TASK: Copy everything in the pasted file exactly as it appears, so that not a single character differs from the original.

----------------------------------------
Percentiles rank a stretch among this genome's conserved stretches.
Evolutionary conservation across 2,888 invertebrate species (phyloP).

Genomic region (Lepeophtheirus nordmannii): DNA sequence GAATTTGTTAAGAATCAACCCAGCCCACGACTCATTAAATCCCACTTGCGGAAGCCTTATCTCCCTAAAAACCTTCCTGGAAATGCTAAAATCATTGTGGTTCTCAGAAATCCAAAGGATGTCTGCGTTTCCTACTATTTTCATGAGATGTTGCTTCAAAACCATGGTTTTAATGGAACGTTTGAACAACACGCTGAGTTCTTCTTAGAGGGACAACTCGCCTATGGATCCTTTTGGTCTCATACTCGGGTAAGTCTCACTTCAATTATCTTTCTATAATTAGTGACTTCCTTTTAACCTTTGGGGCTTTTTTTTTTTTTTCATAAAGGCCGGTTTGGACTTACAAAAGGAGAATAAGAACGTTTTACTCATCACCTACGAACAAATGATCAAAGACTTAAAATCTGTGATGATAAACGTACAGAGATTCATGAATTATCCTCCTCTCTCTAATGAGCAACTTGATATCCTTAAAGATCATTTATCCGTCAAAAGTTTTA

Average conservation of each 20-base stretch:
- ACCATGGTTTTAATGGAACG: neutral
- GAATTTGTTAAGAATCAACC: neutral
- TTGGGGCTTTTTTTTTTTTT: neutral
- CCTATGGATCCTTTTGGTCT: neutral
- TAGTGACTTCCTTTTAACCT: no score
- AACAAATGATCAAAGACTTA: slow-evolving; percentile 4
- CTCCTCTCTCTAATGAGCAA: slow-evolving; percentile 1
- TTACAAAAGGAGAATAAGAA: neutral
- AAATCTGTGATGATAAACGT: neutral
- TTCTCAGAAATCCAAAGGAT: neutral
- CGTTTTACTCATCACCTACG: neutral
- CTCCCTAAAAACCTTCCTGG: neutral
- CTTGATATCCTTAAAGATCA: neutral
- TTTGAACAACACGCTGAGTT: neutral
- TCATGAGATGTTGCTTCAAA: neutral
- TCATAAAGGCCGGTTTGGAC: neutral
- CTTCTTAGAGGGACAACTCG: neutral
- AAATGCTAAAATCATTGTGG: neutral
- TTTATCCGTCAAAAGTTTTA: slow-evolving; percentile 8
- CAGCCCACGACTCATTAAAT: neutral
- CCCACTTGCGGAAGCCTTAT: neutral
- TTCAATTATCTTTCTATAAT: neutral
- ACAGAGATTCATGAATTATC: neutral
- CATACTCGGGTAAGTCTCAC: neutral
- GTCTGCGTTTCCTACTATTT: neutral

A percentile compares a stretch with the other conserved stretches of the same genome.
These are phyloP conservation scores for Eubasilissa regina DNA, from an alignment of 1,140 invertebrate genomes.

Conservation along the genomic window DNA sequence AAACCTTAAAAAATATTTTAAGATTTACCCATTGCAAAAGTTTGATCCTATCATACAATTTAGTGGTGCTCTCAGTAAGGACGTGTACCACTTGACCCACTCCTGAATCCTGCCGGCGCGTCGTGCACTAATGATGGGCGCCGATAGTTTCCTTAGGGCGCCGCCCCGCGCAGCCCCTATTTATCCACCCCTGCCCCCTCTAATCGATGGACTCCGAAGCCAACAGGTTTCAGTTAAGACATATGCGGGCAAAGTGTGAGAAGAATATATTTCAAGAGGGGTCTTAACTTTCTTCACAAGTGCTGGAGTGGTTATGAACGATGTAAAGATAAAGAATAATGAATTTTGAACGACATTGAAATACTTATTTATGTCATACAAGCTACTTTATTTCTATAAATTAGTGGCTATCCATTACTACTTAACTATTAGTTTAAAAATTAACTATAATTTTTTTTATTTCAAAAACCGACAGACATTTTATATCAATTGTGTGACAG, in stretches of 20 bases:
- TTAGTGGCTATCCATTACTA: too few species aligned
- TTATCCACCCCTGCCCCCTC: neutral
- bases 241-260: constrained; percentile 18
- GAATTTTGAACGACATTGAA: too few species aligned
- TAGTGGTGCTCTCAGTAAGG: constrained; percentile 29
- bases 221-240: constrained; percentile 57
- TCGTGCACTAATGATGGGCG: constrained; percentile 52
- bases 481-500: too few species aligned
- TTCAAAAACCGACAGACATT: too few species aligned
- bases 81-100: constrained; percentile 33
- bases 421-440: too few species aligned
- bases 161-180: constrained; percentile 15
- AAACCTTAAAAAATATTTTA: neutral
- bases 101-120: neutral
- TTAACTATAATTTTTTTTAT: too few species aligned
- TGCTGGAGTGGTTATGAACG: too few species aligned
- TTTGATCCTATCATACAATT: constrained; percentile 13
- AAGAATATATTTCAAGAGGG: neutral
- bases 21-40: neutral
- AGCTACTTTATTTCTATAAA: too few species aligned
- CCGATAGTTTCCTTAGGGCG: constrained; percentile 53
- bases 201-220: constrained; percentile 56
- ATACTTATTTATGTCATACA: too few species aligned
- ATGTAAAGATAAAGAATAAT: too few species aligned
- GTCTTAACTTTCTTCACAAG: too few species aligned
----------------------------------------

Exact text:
Percentiles rank a stretch among this genome's conserved stretches.
Evolutionary conservation across 2,888 invertebrate species (phyloP).

Genomic region (Lepeophtheirus nordmannii): DNA sequence GAATTTGTTAAGAATCAACCCAGCCCACGACTCATTAAATCCCACTTGCGGAAGCCTTATCTCCCTAAAAACCTTCCTGGAAATGCTAAAATCATTGTGGTTCTCAGAAATCCAAAGGATGTCTGCGTTTCCTACTATTTTCATGAGATGTTGCTTCAAAACCATGGTTTTAATGGAACGTTTGAACAACACGCTGAGTTCTTCTTAGAGGGACAACTCGCCTATGGATCCTTTTGGTCTCATACTCGGGTAAGTCTCACTTCAATTATCTTTCTATAATTAGTGACTTCCTTTTAACCTTTGGGGCTTTTTTTTTTTTTTCATAAAGGCCGGTTTGGACTTACAAAAGGAGAATAAGAACGTTTTACTCATCACCTACGAACAAATGATCAAAGACTTAAAATCTGTGATGATAAACGTACAGAGATTCATGAATTATCCTCCTCTCTCTAATGAGCAACTTGATATCCTTAAAGATCATTTATCCGTCAAAAGTTTTA

Average conservation of each 20-base stretch:
- ACCATGGTTTTAATGGAACG: neutral
- GAATTTGTTAAGAATCAACC: neutral
- TTGGGGCTTTTTTTTTTTTT: neutral
- CCTATGGATCCTTTTGGTCT: neutral
- TAGTGACTTCCTTTTAACCT: no score
- AACAAATGATCAAAGACTTA: slow-evolving; percentile 4
- CTCCTCTCTCTAATGAGCAA: slow-evolving; percentile 1
- TTACAAAAGGAGAATAAGAA: neutral
- AAATCTGTGATGATAAACGT: neutral
- TTCTCAGAAATCCAAAGGAT: neutral
- CGTTTTACTCATCACCTACG: neutral
- CTCCCTAAAAACCTTCCTGG: neutral
- CTTGATATCCTTAAAGATCA: neutral
- TTTGAACAACACGCTGAGTT: neutral
- TCATGAGATGTTGCTTCAAA: neutral
- TCATAAAGGCCGGTTTGGAC: neutral
- CTTCTTAGAGGGACAACTCG: neutral
- AAATGCTAAAATCATTGTGG: neutral
- TTTATCCGTCAAAAGTTTTA: slow-evolving; percentile 8
- CAGCCCACGACTCATTAAAT: neutral
- CCCACTTGCGGAAGCCTTAT: neutral
- TTCAATTATCTTTCTATAAT: neutral
- ACAGAGATTCATGAATTATC: neutral
- CATACTCGGGTAAGTCTCAC: neutral
- GTCTGCGTTTCCTACTATTT: neutral

A percentile compares a stretch with the other conserved stretches of the same genome.
These are phyloP conservation scores for Eubasilissa regina DNA, from an alignment of 1,140 invertebrate genomes.

Conservation along the genomic window DNA sequence AAACCTTAAAAAATATTTTAAGATTTACCCATTGCAAAAGTTTGATCCTATCATACAATTTAGTGGTGCTCTCAGTAAGGACGTGTACCACTTGACCCACTCCTGAATCCTGCCGGCGCGTCGTGCACTAATGATGGGCGCCGATAGTTTCCTTAGGGCGCCGCCCCGCGCAGCCCCTATTTATCCACCCCTGCCCCCTCTAATCGATGGACTCCGAAGCCAACAGGTTTCAGTTAAGACATATGCGGGCAAAGTGTGAGAAGAATATATTTCAAGAGGGGTCTTAACTTTCTTCACAAGTGCTGGAGTGGTTATGAACGATGTAAAGATAAAGAATAATGAATTTTGAACGACATTGAAATACTTATTTATGTCATACAAGCTACTTTATTTCTATAAATTAGTGGCTATCCATTACTACTTAACTATTAGTTTAAAAATTAACTATAATTTTTTTTATTTCAAAAACCGACAGACATTTTATATCAATTGTGTGACAG, in stretches of 20 bases:
- TTAGTGGCTATCCATTACTA: too few species aligned
- TTATCCACCCCTGCCCCCTC: neutral
- bases 241-260: constrained; percentile 18
- GAATTTTGAACGACATTGAA: too few species aligned
- TAGTGGTGCTCTCAGTAAGG: constrained; percentile 29
- bases 221-240: constrained; percentile 57
- TCGTGCACTAATGATGGGCG: constrained; percentile 52
- bases 481-500: too few species aligned
- TTCAAAAACCGACAGACATT: too few species aligned
- bases 81-100: constrained; percentile 33
- bases 421-440: too few species aligned
- bases 161-180: constrained; percentile 15
- AAACCTTAAAAAATATTTTA: neutral
- bases 101-120: neutral
- TTAACTATAATTTTTTTTAT: too few species aligned
- TGCTGGAGTGGTTATGAACG: too few species aligned
- TTTGATCCTATCATACAATT: constrained; percentile 13
- AAGAATATATTTCAAGAGGG: neutral
- bases 21-40: neutral
- AGCTACTTTATTTCTATAAA: too few species aligned
- CCGATAGTTTCCTTAGGGCG: constrained; percentile 53
- bases 201-220: constrained; percentile 56
- ATACTTATTTATGTCATACA: too few species aligned
- ATGTAAAGATAAAGAATAAT: too few species aligned
- GTCTTAACTTTCTTCACAAG: too few species aligned